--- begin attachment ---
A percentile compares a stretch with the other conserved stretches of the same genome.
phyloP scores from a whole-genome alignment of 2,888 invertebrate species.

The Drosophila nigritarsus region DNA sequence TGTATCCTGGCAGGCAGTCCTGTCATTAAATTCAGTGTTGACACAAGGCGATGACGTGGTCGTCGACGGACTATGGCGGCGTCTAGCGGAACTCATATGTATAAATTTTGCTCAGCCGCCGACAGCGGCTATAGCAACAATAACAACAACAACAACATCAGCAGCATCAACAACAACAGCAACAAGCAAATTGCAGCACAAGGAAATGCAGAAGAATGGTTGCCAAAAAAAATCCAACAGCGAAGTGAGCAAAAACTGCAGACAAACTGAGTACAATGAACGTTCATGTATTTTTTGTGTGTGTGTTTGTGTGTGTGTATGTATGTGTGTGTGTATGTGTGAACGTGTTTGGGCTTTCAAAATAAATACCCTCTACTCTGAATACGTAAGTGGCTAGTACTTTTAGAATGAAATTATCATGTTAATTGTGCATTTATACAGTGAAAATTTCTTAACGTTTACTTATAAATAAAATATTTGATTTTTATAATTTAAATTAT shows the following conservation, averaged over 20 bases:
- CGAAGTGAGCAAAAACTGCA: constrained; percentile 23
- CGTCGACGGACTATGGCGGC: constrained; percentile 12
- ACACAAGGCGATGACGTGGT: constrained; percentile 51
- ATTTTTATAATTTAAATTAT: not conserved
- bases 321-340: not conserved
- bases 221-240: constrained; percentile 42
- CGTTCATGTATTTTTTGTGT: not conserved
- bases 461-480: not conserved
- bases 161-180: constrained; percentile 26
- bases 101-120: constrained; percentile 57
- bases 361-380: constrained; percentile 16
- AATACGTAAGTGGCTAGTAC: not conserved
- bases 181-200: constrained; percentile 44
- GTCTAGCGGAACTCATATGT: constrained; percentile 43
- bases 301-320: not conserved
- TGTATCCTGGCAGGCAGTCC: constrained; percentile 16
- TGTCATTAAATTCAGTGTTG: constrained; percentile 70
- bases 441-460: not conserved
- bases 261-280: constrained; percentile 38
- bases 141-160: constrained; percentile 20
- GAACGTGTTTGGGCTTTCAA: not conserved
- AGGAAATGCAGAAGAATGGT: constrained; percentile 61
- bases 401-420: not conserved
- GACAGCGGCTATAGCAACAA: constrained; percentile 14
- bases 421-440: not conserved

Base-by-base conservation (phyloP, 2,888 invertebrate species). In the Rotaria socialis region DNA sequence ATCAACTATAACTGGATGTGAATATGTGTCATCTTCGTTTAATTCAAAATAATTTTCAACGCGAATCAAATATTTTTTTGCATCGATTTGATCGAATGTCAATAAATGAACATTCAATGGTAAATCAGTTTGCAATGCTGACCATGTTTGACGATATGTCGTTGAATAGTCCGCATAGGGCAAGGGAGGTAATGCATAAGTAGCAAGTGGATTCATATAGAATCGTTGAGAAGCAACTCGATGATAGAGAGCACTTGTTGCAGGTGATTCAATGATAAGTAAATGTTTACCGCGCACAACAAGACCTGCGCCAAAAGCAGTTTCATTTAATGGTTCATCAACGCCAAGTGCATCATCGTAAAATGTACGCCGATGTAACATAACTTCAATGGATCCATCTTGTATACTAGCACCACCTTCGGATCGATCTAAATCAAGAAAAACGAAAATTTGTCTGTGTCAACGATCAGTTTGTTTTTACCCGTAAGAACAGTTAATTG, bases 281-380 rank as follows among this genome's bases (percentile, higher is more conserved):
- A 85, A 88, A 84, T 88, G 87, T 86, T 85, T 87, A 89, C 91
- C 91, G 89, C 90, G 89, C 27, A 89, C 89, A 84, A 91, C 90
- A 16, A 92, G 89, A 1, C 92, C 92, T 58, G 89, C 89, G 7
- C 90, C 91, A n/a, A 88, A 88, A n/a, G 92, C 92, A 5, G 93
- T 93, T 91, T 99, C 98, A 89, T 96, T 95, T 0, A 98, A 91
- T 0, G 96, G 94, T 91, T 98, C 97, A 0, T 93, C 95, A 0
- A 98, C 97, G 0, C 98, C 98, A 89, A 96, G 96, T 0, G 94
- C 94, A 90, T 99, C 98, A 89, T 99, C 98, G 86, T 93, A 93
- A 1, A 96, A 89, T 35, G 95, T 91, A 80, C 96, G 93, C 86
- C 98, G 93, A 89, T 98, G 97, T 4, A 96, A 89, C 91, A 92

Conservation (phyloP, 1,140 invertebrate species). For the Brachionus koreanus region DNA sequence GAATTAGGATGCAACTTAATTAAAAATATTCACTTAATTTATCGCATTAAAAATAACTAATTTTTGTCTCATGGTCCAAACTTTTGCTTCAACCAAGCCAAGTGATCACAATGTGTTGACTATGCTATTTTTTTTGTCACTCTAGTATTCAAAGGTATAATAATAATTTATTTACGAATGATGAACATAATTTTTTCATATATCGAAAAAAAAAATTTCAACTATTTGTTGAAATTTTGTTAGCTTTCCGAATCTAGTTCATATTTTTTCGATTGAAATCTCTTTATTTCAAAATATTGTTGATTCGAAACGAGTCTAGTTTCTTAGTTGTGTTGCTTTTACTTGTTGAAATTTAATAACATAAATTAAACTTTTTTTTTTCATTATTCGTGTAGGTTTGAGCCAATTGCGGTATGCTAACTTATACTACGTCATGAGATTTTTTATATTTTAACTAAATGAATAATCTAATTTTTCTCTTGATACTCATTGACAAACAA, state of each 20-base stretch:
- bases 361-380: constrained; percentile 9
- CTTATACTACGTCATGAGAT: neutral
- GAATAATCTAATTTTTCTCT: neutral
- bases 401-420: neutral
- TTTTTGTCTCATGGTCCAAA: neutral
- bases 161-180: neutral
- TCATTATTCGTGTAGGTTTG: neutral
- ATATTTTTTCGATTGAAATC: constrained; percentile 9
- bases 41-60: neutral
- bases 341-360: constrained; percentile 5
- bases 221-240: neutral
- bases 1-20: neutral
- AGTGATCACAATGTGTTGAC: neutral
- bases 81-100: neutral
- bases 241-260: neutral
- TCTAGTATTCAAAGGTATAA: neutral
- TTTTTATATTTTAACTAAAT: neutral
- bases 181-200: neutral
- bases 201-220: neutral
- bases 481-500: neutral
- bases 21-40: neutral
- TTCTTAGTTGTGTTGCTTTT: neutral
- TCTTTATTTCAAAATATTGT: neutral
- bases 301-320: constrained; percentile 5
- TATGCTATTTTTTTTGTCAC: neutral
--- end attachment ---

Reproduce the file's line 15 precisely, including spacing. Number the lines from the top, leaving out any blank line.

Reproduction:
- AATACGTAAGTGGCTAGTAC: not conserved